CANADIAN LITERATURE: Your books include familiar formal structures— such as tercets in The Dyzgraphxst and almost-sonnets in Voodoo Hypothesis (in “The Mongrel”)—as well as striking departures from these forms. What appeals to you about moving from one mode to another? Do you see a dialogue in your writing between “old” and “new”?
CANISIA LUBRIN: I commit to finding the form that best suits what I’m trying to express. Whether this means something familiar or something new or a modification of what is familiar all depends on that work and what it requires in order to exist the way it makes sense to me as its designer.
CANADIAN LITERATURE: In both books you mention Christina Sharpe’s work, and In the Wake in particular. The authors in this forum have gravitated toward In the Wake as a context for your poetry. When you write, do you perceive a difference between poetry as a mode to draw on (or to be in conversation with) and non-fiction or scholarly writing? Or is any work a potential source of ideas and language?
CANISIA LUBRIN: Same as above. I do what the work needs. What I know or think or believe is not usually in question. I write toward uncovering something I don’t know or understand. This exploration takes whatever route is needed. Anything is a potential source. And I can see how one might think I am “breaking form” if one is trained to look through a certain lens. Otherwise, I am more interested in exploration.
CANADIAN LITERATURE: In the acknowledgements to The Dyzgraphxst, you generously thank your “dear readers. I and i and I and you” (167). (And you thank the reader in Voodoo Hypothesis too.) In writing, do you have a particular reader in mind? Or readers who read in a particular way?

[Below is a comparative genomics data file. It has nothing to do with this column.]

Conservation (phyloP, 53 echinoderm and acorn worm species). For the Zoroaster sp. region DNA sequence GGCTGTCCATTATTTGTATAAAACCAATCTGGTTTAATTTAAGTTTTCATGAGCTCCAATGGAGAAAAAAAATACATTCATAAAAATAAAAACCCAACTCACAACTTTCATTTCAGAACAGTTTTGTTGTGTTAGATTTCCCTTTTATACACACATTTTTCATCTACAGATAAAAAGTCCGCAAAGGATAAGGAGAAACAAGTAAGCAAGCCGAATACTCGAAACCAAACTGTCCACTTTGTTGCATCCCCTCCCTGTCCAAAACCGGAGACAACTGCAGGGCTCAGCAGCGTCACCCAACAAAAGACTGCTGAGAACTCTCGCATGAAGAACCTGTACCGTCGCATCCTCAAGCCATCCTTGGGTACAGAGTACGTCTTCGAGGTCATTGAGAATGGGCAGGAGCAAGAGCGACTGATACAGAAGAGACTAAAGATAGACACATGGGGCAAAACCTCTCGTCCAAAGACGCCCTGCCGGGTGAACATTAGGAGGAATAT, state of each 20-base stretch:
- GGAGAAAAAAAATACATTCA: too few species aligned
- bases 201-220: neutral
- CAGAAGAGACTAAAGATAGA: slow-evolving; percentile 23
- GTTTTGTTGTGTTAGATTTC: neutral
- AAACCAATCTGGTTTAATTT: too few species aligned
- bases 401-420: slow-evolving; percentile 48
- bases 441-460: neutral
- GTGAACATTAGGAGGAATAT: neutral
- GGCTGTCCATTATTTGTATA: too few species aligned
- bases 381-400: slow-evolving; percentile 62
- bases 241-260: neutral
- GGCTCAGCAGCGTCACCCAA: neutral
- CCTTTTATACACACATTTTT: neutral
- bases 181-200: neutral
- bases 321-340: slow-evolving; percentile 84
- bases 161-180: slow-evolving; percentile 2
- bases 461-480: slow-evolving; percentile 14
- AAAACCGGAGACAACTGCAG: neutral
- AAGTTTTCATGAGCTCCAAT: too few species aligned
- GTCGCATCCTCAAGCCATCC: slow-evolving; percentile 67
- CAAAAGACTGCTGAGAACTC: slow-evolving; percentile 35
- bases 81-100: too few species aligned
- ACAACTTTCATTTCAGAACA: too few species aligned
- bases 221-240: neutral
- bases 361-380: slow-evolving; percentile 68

CANISIA LUBRIN: I have huge respect and regard and trust in the reader’s imagination and abilities. I am aware that readers (whoever they are) bring way more to the page than a writer can put into it. Of course, I assume certain things about my primary readers, which are clear based on how I write.
CANADIAN LITERATURE: In an interview with Eleanor Wachtel (see Lubrin, “Eleanor Wachtel”), you speak movingly about your having been uncomfortable with the lyric “I” (in Dionne Brand’s class, for example). After The Dyzgraphxst, which is full of “I” (and “I” and “i”), do you feel any differently?
CANISIA LUBRIN: The Dyzgraphxst is the actual answer to that question.
CANADIAN LITERATURE: The musicality of your poetry is powerful—there is a lyrical quality even when the poetry is more exploratory than lyric in a conventional sense. Where do you turn to hear the music of language? Are there particular authors whose sound you especially admire? Or musicians?
CANISIA LUBRIN: My poetry is always lyric. All of it is music. Whether one hears and recognizes the music depends on how much one knows or is familiar with the sounds the poetry makes.
CANADIAN LITERATURE: Lastly, what can you tell us about what you’re working on now?
CANISIA LUBRIN: My next book is a collection of linked fiction based on King Louis XIV’s Code noir. It will be published in 2023 by Knopf and is called Code Noir.
With our thanks to Canisia Lubrin for her time. — Canadian Literature
Lubrin, Canisia. The Dyzgraphxst: A Poem. McClelland & Stewart, 2020.
—. “Eleanor Wachtel Interviews 2021 Griffin Poetry Prize Canadian Winner Canisia Lubrin.” YouTube, uploaded by Griffin Poetry Prize. 30 June 2021, www.youtube.com/watch?v= yt8oAcc3PtI. Accessed 30 Nov. 2021.
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